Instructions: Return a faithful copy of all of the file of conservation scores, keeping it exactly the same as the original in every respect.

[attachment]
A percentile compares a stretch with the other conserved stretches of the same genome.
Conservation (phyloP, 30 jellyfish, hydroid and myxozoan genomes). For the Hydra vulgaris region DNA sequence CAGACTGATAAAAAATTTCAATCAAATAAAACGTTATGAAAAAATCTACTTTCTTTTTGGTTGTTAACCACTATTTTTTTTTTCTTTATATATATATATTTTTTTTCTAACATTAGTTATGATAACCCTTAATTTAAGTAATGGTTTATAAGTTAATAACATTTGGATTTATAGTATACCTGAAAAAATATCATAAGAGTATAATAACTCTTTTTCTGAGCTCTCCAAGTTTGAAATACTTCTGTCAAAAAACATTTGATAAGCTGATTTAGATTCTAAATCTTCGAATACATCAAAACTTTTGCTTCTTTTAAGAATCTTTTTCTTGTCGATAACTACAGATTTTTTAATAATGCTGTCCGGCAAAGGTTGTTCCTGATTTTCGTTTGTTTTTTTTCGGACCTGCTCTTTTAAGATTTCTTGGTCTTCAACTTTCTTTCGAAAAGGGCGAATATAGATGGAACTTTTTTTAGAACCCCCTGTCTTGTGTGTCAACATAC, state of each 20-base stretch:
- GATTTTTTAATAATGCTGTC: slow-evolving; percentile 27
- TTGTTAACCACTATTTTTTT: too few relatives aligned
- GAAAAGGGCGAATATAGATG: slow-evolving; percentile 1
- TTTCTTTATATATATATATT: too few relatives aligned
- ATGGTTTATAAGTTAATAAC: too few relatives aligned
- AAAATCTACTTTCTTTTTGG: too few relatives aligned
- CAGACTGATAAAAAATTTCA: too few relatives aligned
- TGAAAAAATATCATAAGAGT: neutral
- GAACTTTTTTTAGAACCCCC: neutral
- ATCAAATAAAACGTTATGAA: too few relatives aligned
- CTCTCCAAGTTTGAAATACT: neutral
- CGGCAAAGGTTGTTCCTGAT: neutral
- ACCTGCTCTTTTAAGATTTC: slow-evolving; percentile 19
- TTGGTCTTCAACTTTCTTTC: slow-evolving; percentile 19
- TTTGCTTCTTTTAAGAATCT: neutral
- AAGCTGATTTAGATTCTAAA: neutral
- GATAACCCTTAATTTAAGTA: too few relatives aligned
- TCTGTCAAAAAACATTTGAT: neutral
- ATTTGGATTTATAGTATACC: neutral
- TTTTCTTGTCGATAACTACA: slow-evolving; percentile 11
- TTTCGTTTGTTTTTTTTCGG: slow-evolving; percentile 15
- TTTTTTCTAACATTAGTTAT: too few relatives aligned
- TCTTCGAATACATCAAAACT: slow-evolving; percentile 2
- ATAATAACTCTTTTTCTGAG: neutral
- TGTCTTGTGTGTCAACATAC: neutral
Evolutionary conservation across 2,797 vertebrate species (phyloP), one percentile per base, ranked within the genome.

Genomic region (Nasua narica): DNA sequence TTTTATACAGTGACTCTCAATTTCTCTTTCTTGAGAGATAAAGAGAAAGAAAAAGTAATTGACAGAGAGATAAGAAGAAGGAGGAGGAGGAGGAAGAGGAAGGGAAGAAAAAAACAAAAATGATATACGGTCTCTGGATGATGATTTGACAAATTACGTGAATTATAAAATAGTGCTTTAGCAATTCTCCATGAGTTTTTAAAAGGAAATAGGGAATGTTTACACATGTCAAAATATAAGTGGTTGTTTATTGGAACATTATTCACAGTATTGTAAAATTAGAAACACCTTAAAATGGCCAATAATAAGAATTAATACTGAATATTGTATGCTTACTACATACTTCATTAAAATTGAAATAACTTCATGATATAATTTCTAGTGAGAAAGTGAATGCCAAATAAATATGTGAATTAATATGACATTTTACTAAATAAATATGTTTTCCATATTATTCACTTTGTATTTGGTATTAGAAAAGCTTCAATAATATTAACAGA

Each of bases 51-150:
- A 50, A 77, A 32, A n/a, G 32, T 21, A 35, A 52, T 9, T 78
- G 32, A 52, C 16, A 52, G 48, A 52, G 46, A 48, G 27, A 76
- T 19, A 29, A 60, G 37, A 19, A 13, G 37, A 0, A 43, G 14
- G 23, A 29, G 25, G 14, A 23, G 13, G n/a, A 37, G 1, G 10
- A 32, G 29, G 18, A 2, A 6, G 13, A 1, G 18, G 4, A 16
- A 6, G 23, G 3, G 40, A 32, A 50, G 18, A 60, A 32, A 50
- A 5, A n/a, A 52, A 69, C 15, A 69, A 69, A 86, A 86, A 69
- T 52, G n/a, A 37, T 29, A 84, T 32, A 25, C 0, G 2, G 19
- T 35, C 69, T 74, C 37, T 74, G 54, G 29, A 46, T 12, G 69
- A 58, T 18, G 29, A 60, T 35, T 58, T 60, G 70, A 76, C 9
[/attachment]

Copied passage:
A percentile compares a stretch with the other conserved stretches of the same genome.
Conservation (phyloP, 30 jellyfish, hydroid and myxozoan genomes). For the Hydra vulgaris region DNA sequence CAGACTGATAAAAAATTTCAATCAAATAAAACGTTATGAAAAAATCTACTTTCTTTTTGGTTGTTAACCACTATTTTTTTTTTCTTTATATATATATATTTTTTTTCTAACATTAGTTATGATAACCCTTAATTTAAGTAATGGTTTATAAGTTAATAACATTTGGATTTATAGTATACCTGAAAAAATATCATAAGAGTATAATAACTCTTTTTCTGAGCTCTCCAAGTTTGAAATACTTCTGTCAAAAAACATTTGATAAGCTGATTTAGATTCTAAATCTTCGAATACATCAAAACTTTTGCTTCTTTTAAGAATCTTTTTCTTGTCGATAACTACAGATTTTTTAATAATGCTGTCCGGCAAAGGTTGTTCCTGATTTTCGTTTGTTTTTTTTCGGACCTGCTCTTTTAAGATTTCTTGGTCTTCAACTTTCTTTCGAAAAGGGCGAATATAGATGGAACTTTTTTTAGAACCCCCTGTCTTGTGTGTCAACATAC, state of each 20-base stretch:
- GATTTTTTAATAATGCTGTC: slow-evolving; percentile 27
- TTGTTAACCACTATTTTTTT: too few relatives aligned
- GAAAAGGGCGAATATAGATG: slow-evolving; percentile 1
- TTTCTTTATATATATATATT: too few relatives aligned
- ATGGTTTATAAGTTAATAAC: too few relatives aligned
- AAAATCTACTTTCTTTTTGG: too few relatives aligned
- CAGACTGATAAAAAATTTCA: too few relatives aligned
- TGAAAAAATATCATAAGAGT: neutral
- GAACTTTTTTTAGAACCCCC: neutral
- ATCAAATAAAACGTTATGAA: too few relatives aligned
- CTCTCCAAGTTTGAAATACT: neutral
- CGGCAAAGGTTGTTCCTGAT: neutral
- ACCTGCTCTTTTAAGATTTC: slow-evolving; percentile 19
- TTGGTCTTCAACTTTCTTTC: slow-evolving; percentile 19
- TTTGCTTCTTTTAAGAATCT: neutral
- AAGCTGATTTAGATTCTAAA: neutral
- GATAACCCTTAATTTAAGTA: too few relatives aligned
- TCTGTCAAAAAACATTTGAT: neutral
- ATTTGGATTTATAGTATACC: neutral
- TTTTCTTGTCGATAACTACA: slow-evolving; percentile 11
- TTTCGTTTGTTTTTTTTCGG: slow-evolving; percentile 15
- TTTTTTCTAACATTAGTTAT: too few relatives aligned
- TCTTCGAATACATCAAAACT: slow-evolving; percentile 2
- ATAATAACTCTTTTTCTGAG: neutral
- TGTCTTGTGTGTCAACATAC: neutral
Evolutionary conservation across 2,797 vertebrate species (phyloP), one percentile per base, ranked within the genome.

Genomic region (Nasua narica): DNA sequence TTTTATACAGTGACTCTCAATTTCTCTTTCTTGAGAGATAAAGAGAAAGAAAAAGTAATTGACAGAGAGATAAGAAGAAGGAGGAGGAGGAGGAAGAGGAAGGGAAGAAAAAAACAAAAATGATATACGGTCTCTGGATGATGATTTGACAAATTACGTGAATTATAAAATAGTGCTTTAGCAATTCTCCATGAGTTTTTAAAAGGAAATAGGGAATGTTTACACATGTCAAAATATAAGTGGTTGTTTATTGGAACATTATTCACAGTATTGTAAAATTAGAAACACCTTAAAATGGCCAATAATAAGAATTAATACTGAATATTGTATGCTTACTACATACTTCATTAAAATTGAAATAACTTCATGATATAATTTCTAGTGAGAAAGTGAATGCCAAATAAATATGTGAATTAATATGACATTTTACTAAATAAATATGTTTTCCATATTATTCACTTTGTATTTGGTATTAGAAAAGCTTCAATAATATTAACAGA

Each of bases 51-150:
- A 50, A 77, A 32, A n/a, G 32, T 21, A 35, A 52, T 9, T 78
- G 32, A 52, C 16, A 52, G 48, A 52, G 46, A 48, G 27, A 76
- T 19, A 29, A 60, G 37, A 19, A 13, G 37, A 0, A 43, G 14
- G 23, A 29, G 25, G 14, A 23, G 13, G n/a, A 37, G 1, G 10
- A 32, G 29, G 18, A 2, A 6, G 13, A 1, G 18, G 4, A 16
- A 6, G 23, G 3, G 40, A 32, A 50, G 18, A 60, A 32, A 50
- A 5, A n/a, A 52, A 69, C 15, A 69, A 69, A 86, A 86, A 69
- T 52, G n/a, A 37, T 29, A 84, T 32, A 25, C 0, G 2, G 19
- T 35, C 69, T 74, C 37, T 74, G 54, G 29, A 46, T 12, G 69
- A 58, T 18, G 29, A 60, T 35, T 58, T 60, G 70, A 76, C 9